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Photographs that captured the Royal Canadian Air Force (RCAF) Golden Hawks in their prime are sometimes faded, sometimes blurry, products of a time before gigapixel cameras and Photoshop.
But even in those imperfect shots that date from 1959 to 1963, when the Hawks captivated airshow crowds as Canada’s first official national aerobatic team, the aircraft often glimmer.
Dressed in eye-catching regal gold-and-red livery, Golden Hawks pilots flew Canadian-built Canadair F-86 Sabre Mk V and Mk VI aircraft, the dominant Western jet fighters of the 1950s.
“They couldn’t have provided any better representation of the Air Force,” said Kevin Anderson, executive director of the New Brunswick Aviation Museum in Doyle’s Brook, N.B., about 35 kilometres from former RCAF Station Chatham, where the Golden Hawks were based.
“I think they’re a very underrated group in Canada. They’re not recognized for what they did.”
That may begin to change this spring, when the Golden Hawks receive the Belt of Orion Award for Excellence from Canada’s Aviation Hall of Fame.
The award honours organizations, groups, societies or associations who have made outstanding contributions to the advancement of aviation in Canada, and this year it will be handed out at a June 15 ceremony at Vancouver International Airport.
The New Brunswick Aviation Museum nominated the Golden Hawks for the award, hoping to highlight a significant but often-overlooked story in Canada’s aviation history.
“They were basically like rock stars everywhere they went,” said Anderson, who is also a retired captain in the RCAF who served as an air weapons technician at Canadian Forces Base Chatham in the 1980s, and later served as an air navigator.
“Front page news, people lining up for hours to get in to see them, and even in places like the Calgary Stampede, where they performed, they basically stole the show…. People couldn’t get enough of them.”
The Golden Hawks formed in March 1959 to celebrate the 50th anniversary of powered flight in Canada and the 35th anniversary of the RCAF, according to literature from Canada’s Aviation Hall of Fame.
Although it was intended to exist for only one year, the team lasted until 1964, when it was disbanded after 317 shows due to Air Force budget cuts. The team finished with a perfect serviceability rate and performed for an estimated 15 million spectators.
The Golden Hawks were seen as a symbol of the professionalism, skill and daring needed to be a fighter pilot in the RCAF, and their legacy is still felt today.
They invented new routines, including formation takeoffs and other manoeuvres that had not been done before due to their complexity and risk, according to the New Brunswick Aviation Museum.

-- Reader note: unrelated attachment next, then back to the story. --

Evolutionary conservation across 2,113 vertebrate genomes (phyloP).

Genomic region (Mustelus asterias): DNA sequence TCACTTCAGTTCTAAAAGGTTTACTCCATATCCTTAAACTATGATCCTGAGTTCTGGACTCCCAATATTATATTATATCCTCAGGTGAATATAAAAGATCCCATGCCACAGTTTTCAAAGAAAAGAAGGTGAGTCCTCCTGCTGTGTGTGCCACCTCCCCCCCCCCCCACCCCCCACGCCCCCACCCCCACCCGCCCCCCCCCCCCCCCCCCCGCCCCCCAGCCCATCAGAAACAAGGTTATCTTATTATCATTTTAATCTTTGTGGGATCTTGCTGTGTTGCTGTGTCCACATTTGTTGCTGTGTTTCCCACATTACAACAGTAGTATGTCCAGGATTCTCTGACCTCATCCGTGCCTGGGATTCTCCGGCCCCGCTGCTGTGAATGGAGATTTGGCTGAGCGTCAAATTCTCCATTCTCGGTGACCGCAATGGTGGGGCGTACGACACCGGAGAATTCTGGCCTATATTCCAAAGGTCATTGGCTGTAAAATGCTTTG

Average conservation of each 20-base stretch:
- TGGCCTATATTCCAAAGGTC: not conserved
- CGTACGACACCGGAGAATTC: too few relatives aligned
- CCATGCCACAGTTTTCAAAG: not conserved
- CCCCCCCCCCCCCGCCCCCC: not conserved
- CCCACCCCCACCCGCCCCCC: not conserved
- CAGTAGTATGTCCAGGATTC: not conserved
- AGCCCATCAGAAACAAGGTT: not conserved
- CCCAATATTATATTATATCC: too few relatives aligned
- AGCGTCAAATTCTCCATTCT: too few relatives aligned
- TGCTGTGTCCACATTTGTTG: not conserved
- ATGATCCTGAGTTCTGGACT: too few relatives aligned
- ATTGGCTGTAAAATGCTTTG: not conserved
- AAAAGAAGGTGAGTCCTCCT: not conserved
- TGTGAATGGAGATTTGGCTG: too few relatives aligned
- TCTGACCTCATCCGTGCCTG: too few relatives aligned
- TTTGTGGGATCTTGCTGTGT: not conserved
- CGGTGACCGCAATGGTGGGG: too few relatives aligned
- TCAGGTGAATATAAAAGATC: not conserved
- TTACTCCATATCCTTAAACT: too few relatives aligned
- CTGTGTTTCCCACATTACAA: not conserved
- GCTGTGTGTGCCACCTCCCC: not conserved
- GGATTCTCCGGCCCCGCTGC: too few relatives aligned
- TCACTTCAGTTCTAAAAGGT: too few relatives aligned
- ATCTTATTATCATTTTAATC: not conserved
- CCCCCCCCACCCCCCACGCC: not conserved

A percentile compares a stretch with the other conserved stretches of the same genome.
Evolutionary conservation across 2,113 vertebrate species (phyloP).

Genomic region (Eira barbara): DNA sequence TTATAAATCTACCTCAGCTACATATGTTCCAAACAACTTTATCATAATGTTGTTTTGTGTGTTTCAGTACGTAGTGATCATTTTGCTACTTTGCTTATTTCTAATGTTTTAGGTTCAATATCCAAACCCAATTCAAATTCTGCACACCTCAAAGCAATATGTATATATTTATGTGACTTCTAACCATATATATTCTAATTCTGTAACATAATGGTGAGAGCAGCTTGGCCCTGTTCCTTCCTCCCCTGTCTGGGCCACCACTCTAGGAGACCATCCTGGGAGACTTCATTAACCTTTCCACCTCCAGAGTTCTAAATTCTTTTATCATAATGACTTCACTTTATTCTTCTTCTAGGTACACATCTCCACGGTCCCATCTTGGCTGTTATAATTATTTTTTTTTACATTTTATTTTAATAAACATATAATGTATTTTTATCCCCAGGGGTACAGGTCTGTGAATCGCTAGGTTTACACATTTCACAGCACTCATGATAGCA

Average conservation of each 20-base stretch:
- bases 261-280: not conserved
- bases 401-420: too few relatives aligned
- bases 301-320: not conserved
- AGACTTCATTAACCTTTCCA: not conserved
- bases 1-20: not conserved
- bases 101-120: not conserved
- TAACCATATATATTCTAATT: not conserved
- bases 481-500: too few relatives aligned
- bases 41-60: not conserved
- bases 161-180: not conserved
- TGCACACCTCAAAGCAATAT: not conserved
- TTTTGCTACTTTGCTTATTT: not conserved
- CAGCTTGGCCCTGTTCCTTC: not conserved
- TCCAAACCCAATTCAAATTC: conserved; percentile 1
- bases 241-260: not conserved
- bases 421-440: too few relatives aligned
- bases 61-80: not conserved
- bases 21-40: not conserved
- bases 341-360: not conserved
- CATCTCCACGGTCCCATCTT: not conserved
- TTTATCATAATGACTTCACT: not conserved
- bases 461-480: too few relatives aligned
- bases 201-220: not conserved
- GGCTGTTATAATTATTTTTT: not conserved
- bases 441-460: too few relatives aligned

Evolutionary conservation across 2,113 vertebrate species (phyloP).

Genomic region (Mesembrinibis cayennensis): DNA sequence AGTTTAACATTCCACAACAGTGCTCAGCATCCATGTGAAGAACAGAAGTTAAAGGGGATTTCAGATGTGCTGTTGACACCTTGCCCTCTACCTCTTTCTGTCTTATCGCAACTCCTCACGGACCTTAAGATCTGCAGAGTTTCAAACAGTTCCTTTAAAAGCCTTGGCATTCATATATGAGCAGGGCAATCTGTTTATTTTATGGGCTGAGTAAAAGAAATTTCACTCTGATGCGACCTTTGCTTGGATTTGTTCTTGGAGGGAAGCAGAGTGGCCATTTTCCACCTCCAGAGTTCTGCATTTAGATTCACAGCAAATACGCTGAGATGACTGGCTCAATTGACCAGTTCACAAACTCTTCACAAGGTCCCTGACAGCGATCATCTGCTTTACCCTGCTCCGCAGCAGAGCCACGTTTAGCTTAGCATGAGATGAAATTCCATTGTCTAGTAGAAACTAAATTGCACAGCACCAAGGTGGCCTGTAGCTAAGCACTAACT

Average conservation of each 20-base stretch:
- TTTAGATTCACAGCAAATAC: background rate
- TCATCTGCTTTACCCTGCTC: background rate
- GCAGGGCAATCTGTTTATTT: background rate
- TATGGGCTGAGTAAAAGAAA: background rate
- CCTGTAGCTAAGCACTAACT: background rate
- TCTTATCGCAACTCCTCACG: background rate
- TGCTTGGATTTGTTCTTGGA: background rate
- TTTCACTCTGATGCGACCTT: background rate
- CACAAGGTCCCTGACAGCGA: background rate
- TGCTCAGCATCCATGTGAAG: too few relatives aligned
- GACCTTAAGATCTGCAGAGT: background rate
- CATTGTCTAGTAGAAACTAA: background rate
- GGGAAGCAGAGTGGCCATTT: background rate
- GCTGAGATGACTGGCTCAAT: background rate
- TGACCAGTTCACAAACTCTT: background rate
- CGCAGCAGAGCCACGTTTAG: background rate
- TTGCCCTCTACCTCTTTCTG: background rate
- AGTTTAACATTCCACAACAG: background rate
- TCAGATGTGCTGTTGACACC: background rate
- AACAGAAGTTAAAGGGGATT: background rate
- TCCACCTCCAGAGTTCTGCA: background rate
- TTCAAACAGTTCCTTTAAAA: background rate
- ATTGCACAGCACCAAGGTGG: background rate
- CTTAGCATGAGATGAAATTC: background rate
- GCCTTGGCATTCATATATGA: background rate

“They pioneered a lot of stuff that you see at airshows now,” said Anderson. “And aerobatic teams around the world do things that they invented and perfected.”
Led by Squadron Leader Fern Villeneuve, the Golden Hawks are said to have revolutionized airshow performances. Among their innovations was having two solo aircraft fly directly at each other and do rolls, loops and other manoeuvres while the main part of the team was setting up for their next fly-by.
The Golden Hawks ground crew has been noted for its professionalism and credited for the team’s 100 per cent serviceability rate.
“They really were the best of the best,” said Anderson, referring to the team as a whole.
To celebrate the Golden Hawks’ Belt of Orion Award, the New Brunswick Aviation Museum is planning an event to honour the team in Miramichi, N.B.
A meet and greet is scheduled for Sept. 15, followed by a banquet on Sept. 16 and a memorial service on Sept. 17 to recognize three pilots who died while serving with the team.
It’s hoped all surviving Golden Hawks pilots and technicians and their families will attend, but the event is also open to fans and other members of the public.
The museum is accepting donations to cover expenses and is also seeking help to track down Golden Hawks technicians.
“There’s a lot of ground crew that we don’t even know their first names,” said Anderson. “We don’t know where they are; we haven’t been able to track them down.”
As for the legacy of those glimmering aircraft, the pilots who guided them and the technicians who cared for them, it lives on in the spirit of aerobatic performers who continue to captivate and inspire a new generation of aviation enthusiasts.
“It’s really hard to gauge the impact that they had, when kids go to an airshow and see a team with the latest fighters going, and just the thrills they got,” said Anderson.
“Many of them were inspired to join the RCAF while countless others pursued civilian careers in aviation.”
Anyone wishing to donate to the event can send cheques made payable to “New Brunswick Aviation Museum” to the following address:
NB Aviation Museum
1753 Rte 118
Doyle’s Brook, New Brunswick
Anyone with information about how to contact former Golden Hawks pilots and technicians can contact Anderson at firstname.lastname@example.org. To learn more about the event in September, visit the museum’s website at www.nbaviationmuseum.com.